A 2005 study compared the genetics of C. indica, C. sativa, and C. ruderalis and found that the ruderalis gene pool lies somewhere between hemp and marijuana cannabis varieties. With that background, Ruderalis plants contain hardly any THC (like hemp), but can instead have quite robust CBD content – more like marijuana. This fact, combined with their other quirky traits, make them very appealing for cultivators developing today’s auto-flowering cannabis strains.

Modern Day Cannabis Autoflowers

Today’s autoflower plants are created by crossing C. ruderalis with an indica or sativa cannabis strain. Next, the resulting strain is then bred and selected over many generations to develop the best qualities of both. With this, the resulting strain will largely maintain the medicinal properties of the indica or sativa parent strain. Therefore, all of the variables regarding THC, CBD, sativa, and indica properties that we have explored up to this point apply just the same to autoflowers. Except for the way they grow.

Like their ruderalis roots, autoflowers stay quite short. They do get a bit taller than two feet though! You can expect the average autoflower to be around 3 to 4 feet tall. True to their name, modern autoflower strains ignore daylight changes and start flowering automatically by age instead. They have a super short vegetative period and flower early, though not always quite as early as ruderalis does. Most auto strains are expected to begin flowering within 3 to 6 weeks after germination. They will be done and ready to harvest in 10 to 15 weeks, depending on your unique growing conditions.

For the record, hybridization and cross-breeding is NOT the same as gene splicing and genetic modification. Autoflowers are NOT GMO!

A short, stocky autoflower cannabis plant. It is only about 2 feet tall, but it's branches are thick and full of buds. In the background are another couple small autoflower plants. The image is taken in a hobby greenhouse. The plans are in 5 gallon tan fabric grow bags, on a wood slat shelf.
A few short, chubby autoflower plants at various stages in maturity in our greenhouse.

Advantages of Growing Autoflowers

There are many advantages of growing autoflower plants, particularly for the home hobby grower!

More Plants

If you are like us, and love to experiment by growing new and unique plants (and I mean any and all kinds of plants… not just pot!), then you can likely understand the appeal here. With such a short lifecycle, several rounds of autoflower plants can be grown in one growing season. You can play with many more varieties than if you were to grow photoperiod plants only.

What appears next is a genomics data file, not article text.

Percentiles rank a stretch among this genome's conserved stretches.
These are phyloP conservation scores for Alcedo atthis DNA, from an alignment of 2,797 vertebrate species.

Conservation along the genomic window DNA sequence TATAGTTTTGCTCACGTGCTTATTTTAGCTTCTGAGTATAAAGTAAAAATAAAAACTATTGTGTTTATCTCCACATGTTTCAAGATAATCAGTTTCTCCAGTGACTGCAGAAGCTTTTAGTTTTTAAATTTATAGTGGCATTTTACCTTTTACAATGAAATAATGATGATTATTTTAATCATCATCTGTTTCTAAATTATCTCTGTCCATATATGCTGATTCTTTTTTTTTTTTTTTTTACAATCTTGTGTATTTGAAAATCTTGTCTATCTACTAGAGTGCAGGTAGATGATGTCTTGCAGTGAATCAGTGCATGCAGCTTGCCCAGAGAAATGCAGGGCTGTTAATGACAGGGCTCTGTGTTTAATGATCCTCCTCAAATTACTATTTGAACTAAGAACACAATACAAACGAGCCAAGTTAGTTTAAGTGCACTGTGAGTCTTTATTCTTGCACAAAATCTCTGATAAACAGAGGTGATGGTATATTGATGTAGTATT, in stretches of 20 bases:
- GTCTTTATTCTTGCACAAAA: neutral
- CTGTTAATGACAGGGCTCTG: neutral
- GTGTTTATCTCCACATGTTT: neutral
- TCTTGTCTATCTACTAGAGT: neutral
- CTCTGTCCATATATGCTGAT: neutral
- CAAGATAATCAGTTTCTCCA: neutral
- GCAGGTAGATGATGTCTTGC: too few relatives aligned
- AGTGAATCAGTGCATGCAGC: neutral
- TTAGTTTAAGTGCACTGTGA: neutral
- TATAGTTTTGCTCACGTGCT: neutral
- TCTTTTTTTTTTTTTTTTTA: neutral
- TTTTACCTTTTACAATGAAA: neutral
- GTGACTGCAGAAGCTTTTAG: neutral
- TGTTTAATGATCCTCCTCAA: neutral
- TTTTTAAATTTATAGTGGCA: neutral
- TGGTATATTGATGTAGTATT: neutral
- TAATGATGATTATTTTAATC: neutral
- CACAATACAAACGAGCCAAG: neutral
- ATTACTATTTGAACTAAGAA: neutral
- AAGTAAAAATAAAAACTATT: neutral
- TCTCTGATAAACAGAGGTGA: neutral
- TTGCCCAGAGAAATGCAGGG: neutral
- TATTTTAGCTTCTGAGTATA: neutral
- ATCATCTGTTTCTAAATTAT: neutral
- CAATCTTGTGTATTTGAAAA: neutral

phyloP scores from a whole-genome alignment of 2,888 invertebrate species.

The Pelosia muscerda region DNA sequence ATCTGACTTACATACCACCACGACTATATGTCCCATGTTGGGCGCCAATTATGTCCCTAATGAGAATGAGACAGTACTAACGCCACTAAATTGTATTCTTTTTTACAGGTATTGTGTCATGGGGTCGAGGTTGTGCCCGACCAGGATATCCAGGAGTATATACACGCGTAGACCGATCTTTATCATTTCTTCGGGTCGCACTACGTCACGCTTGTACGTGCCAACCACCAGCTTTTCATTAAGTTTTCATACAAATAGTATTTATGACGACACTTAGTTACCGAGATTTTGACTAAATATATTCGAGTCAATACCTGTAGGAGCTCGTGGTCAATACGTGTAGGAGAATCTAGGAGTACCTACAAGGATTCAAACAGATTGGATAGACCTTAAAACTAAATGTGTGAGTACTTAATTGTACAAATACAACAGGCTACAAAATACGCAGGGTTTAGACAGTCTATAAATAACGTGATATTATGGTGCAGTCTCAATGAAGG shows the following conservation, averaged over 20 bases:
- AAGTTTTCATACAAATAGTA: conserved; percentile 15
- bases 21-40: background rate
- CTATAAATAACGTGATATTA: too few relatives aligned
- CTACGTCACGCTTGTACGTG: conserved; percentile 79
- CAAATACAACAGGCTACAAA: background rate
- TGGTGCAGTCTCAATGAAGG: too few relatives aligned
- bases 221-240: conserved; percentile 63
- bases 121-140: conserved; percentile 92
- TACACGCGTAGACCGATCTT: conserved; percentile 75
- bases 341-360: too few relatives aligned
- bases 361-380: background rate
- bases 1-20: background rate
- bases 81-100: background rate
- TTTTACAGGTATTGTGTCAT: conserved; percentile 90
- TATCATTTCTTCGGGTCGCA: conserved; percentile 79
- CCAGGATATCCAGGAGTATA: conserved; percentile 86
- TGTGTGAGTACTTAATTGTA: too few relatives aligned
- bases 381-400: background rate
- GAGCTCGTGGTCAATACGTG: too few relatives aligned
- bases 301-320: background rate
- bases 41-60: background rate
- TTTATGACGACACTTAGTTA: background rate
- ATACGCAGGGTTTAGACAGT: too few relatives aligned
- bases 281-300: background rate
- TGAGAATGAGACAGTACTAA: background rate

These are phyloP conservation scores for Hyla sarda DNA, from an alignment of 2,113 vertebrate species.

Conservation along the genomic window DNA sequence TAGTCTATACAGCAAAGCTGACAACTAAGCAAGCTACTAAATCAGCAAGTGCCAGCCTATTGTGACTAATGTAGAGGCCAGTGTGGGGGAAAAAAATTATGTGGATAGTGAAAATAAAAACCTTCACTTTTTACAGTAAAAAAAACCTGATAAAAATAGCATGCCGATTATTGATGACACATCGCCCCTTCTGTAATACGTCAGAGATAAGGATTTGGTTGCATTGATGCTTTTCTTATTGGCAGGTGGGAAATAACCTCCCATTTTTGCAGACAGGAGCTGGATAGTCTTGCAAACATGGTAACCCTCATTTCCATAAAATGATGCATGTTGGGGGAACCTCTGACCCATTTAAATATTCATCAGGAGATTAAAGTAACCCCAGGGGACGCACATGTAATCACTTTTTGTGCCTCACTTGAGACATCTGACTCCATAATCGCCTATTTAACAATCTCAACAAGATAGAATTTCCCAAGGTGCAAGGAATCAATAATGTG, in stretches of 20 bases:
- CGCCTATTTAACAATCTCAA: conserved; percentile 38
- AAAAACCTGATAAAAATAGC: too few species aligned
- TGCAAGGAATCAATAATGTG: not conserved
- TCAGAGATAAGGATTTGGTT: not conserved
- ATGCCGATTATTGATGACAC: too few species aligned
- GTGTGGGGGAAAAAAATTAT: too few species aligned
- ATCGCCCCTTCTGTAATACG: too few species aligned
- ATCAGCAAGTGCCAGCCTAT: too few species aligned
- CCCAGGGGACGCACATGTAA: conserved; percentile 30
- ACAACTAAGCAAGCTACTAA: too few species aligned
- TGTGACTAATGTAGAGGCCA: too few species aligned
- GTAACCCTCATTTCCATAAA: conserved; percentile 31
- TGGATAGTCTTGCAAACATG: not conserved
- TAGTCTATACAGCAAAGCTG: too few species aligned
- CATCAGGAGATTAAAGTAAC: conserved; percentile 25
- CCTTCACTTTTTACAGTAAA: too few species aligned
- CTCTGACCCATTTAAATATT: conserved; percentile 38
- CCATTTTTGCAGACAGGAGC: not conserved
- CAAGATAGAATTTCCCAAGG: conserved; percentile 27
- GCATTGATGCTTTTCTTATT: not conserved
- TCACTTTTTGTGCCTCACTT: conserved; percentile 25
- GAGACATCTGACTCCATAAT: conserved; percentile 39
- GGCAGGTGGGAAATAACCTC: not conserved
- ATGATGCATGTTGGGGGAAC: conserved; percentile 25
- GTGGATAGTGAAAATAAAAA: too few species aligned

Manageable Yield

By growing more plants over a season, this can help to make up for the smaller production in buds that come from each single autoflower plant. That is, if a high bud yield is a priority for you… Maybe high yield isn’t a concern? On the contrary, are you you an infrequent user and would rather not end up with more cannabis than you know what to do with? Then autoflowers are even more appealing! They’re a lot less overwhelming to tend to. You could grow just one or two autos for the whole year. Even more, that means less to trim!


The small stature of autoflower cannabis plants is appealing for some growers. Above all, for those restricted to growing indoors or in a smaller outdoor space. I can’t imagine having a massive, lanky sativa plant indoors. But maybe you love sativa! A sativa-based autoflower may be the ticket. In our very modest 6 by 8-foot greenhouse, we can easily house three to four full-grown autoflower plants! Rather, it seems like one mature photoperiod plant would hardly fit in there.


Because the plants are smaller, they can be grown in smaller pots. Consequently, this equates to less space requirements, and also less cost for the pots, soil, and amendments! For example, we typically grow our “big girls” in 20-gallon grow bags. In contrast, autoflowers can be happy in a 5 to 7-gallon bag instead.

Plant Health

The final advantage worth a mention regarding autoflowers is their hardiness. Due to their short life cycle, they are less susceptible to the impacts of potential disease and pests than traditional photoperiod plants. That isn’t to say that things can’t go wrong with autos; they aren’t immune to issues by any means! However, if they’re around for a lesser period of time, as a result there is also a reduced chance for something like powdery mildew to take hold. Or, for an aphid infestation to get too far out of control.  

In summary, the options are endless!

As you can see, cannabis comes in a plethora of types and forms. I realize that everyone isn’t for cannabis, but I also venture to say that there is likely a cannabis for everyone.

In all, what do you think? Did you learn something new? I hope you enjoyed the read. Finally, please feel free to ask questions and pass it on! To the left, that is.


  • christine jacoby

    what a mountain of information!! understandable and readable for an 83 yr old who has tried growing everything you can imagine except pot. this is a thank you for 2 wonderful neighbors who help with chores, one requested sativa. i got an autoflower called super lemon haze; 3 plants now 3 ft tall, loaded with buds, dropping leaves and getting ready to be harvested – i guess- outdoors in piedmont va. from reading your info, i think i lucked into a good variety. i used compost, have had no trouble with pests. can i save seed for next year, and should i?